But there's a middle way between the extremes of selling out, on the one hand, and isolationism, on the other. Anti-capitalists have to accept that the vast majority of the people we want to win over have a belief in some sort of reformist, social democratic politics, which they see as, at the very least, a 'lesser evil' compared to the savage neo-liberal economics and craven pro-US foreign policies promoted by the parties of the right.
Workers in Italy voted a centre-left government into power because they hated and feared Berlusconi; workers in New Zealand have continued to vote Labour because they fear the damage the likes of Don Brash and Bill English could do. The Alliance would have been destroyed by its supporters if it had left National in power in 1999; the PRC would have disintegrated if it had refused to use its MPs to dispose of Berlusconi's government last year.
But there is no reason why either the Alliance or the PRC should have had to go into a government in which they were doomed to be an impotent minority. The Alliance could have pledged to support Labour on votes of confidence and supply, and thus get rid of the hated Nats, and yet refuse to enter Clark's Cabinet. Instead of trying to extract one or two favours in Beehive backrooms, the party could have campaigned on the streets and in worksites to try to pressure the government into adopting more progressive policies. The party might have lost some support in the short-term by refusing to join the Clark government in 1999, but it would have gained support in the long-term, as disillusionment with Clark kicked in amongst core Labour supporters.
Outside of government, the Alliance could have played a role in opposing the invasion of Afghanistan and the beginning of Bush's worldwide 'War of Terror', instead of becoming one of the casualties of this war. The Alliance could have become a vehicle for the massive movement against Labour's racist seabed and foreshore legislation in 2004, and it could have become a powerful advocate for a Kiwi trade union movement which is becoming stronger and more militant after the nadir of the 1990s.
What stopped the Alliance making the right choice and keeping its MPs' bums off Cabinet seats? By 1999, the argument against participation in a Labour government did not stand any chance of winning mass support in the Alliance. In the decade since the foundation of New Labour, the 'Clark Kents' in the party had done a very good job of avoiding debate on the pros and cons of support for capitalist governments, and on the possibilities and limitations of a strategy of reforming capitalism through parliament.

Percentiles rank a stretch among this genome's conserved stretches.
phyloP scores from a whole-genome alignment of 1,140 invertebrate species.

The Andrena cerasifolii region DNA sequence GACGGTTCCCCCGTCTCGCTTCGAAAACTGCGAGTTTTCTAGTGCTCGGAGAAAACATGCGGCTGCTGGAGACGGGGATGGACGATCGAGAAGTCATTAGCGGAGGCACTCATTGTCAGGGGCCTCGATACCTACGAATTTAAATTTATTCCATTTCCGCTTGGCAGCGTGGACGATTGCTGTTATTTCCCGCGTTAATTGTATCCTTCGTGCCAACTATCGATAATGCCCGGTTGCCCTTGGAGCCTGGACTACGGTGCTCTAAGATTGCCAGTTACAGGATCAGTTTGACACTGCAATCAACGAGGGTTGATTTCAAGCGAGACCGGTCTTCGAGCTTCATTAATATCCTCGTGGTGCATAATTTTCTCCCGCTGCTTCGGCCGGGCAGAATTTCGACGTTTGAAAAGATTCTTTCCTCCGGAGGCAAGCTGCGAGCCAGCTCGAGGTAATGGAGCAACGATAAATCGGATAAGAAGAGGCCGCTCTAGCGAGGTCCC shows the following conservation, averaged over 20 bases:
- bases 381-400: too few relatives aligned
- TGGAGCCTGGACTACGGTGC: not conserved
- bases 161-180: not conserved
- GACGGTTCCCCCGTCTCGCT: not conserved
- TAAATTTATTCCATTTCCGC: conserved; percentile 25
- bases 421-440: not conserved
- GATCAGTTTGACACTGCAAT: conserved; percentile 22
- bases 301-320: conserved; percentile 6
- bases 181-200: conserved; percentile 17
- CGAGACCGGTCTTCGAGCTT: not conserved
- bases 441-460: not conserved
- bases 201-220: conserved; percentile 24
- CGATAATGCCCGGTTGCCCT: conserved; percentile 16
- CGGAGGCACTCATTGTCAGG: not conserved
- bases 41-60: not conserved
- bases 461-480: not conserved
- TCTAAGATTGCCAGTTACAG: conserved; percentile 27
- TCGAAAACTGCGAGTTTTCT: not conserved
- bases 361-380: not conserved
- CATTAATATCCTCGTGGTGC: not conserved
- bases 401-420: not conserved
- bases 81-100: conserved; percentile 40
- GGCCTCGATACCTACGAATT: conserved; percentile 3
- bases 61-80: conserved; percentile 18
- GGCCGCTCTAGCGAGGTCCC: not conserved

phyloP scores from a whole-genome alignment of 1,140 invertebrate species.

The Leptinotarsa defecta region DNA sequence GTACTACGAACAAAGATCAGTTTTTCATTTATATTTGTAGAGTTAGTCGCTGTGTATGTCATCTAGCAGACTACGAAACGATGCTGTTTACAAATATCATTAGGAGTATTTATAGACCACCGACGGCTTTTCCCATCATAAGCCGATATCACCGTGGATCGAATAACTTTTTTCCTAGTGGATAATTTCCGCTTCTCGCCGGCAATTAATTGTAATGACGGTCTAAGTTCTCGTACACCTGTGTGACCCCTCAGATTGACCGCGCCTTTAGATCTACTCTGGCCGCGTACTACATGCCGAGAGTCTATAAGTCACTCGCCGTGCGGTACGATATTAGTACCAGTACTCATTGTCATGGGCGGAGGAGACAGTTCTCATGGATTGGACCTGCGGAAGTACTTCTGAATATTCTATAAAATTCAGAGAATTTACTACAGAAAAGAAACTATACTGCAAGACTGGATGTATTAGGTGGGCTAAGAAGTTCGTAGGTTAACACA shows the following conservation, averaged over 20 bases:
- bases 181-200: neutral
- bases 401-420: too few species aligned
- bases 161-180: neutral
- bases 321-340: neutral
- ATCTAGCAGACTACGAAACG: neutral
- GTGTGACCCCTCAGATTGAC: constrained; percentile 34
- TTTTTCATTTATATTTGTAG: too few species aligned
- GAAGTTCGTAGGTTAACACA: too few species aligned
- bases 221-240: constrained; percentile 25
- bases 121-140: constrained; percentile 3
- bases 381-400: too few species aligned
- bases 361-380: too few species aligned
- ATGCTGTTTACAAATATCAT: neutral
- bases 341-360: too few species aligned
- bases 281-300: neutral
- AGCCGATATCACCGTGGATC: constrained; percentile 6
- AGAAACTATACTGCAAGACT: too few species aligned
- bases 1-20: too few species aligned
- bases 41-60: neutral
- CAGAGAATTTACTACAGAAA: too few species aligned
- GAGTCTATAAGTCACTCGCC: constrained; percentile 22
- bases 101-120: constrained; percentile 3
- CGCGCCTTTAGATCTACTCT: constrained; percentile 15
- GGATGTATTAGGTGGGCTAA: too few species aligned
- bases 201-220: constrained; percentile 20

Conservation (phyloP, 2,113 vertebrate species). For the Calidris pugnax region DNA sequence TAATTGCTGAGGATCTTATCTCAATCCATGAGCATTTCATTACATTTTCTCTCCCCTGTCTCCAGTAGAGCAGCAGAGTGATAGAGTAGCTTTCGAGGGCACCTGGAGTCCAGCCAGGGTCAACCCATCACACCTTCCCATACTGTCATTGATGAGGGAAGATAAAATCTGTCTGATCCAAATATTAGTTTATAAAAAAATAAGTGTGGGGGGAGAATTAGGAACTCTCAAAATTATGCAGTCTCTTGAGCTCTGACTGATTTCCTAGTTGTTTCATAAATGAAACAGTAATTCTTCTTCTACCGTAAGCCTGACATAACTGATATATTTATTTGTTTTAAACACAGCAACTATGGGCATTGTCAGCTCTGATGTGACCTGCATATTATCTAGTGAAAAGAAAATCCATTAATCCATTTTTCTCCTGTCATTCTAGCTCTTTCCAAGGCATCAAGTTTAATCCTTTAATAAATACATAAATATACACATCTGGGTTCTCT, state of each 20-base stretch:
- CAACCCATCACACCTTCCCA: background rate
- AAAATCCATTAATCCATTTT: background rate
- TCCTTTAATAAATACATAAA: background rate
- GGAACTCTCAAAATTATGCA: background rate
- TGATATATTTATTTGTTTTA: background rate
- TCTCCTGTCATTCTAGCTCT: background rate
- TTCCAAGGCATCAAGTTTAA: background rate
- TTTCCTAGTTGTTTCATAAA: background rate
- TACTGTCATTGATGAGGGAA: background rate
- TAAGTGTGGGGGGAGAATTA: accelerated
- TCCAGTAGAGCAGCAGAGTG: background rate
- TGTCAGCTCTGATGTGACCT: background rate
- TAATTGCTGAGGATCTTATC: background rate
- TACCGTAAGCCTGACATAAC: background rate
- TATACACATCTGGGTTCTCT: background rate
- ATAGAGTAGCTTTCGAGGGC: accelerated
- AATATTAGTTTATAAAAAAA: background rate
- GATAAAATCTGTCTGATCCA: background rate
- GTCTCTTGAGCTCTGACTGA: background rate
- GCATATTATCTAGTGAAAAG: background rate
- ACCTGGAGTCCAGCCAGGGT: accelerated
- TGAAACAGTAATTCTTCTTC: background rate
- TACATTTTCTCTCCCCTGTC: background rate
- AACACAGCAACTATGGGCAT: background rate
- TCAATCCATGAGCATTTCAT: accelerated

Groups and individuals who argued that tinkering with capitalism around a Cabinet table was no good, and that the overthrow of the whole system was necessary, were purged at the beginning of the nineties, and the tens of thousands of members who flocked to the Alliance in the middle of the decade were assured that a government with Jim Anderton in it could solve all their problems. The Clark Kents who acted as enforcers for Anderton liked to ridicule members who openly argued for socialism and revolution as 'loony leftists' whose policies could only lead the party to electoral disaster and a marginal place in New Zealand politics. It was the Clark Kents, though, who led the Alliance into government with Labour and oversaw its demise as a serious electoral force.
The lesson of the demise of the Alliance, and of the coming demise of the PRC, is that anti-capitalist organisations must make it a point of principle never to sit around the Cabinet tables of capitalist governments. Activists involved in attempts to resusitate the Alliance, or to build a new party around the Workers Charter newspaper, must make sure this lesson is remembered.
Footnote: if anybody wants to know why the US-NATO occupation of Afghanistan should be opposed by the left, they could do worse than check out this new post by Jeff Sparrow over at the leftwrites blog.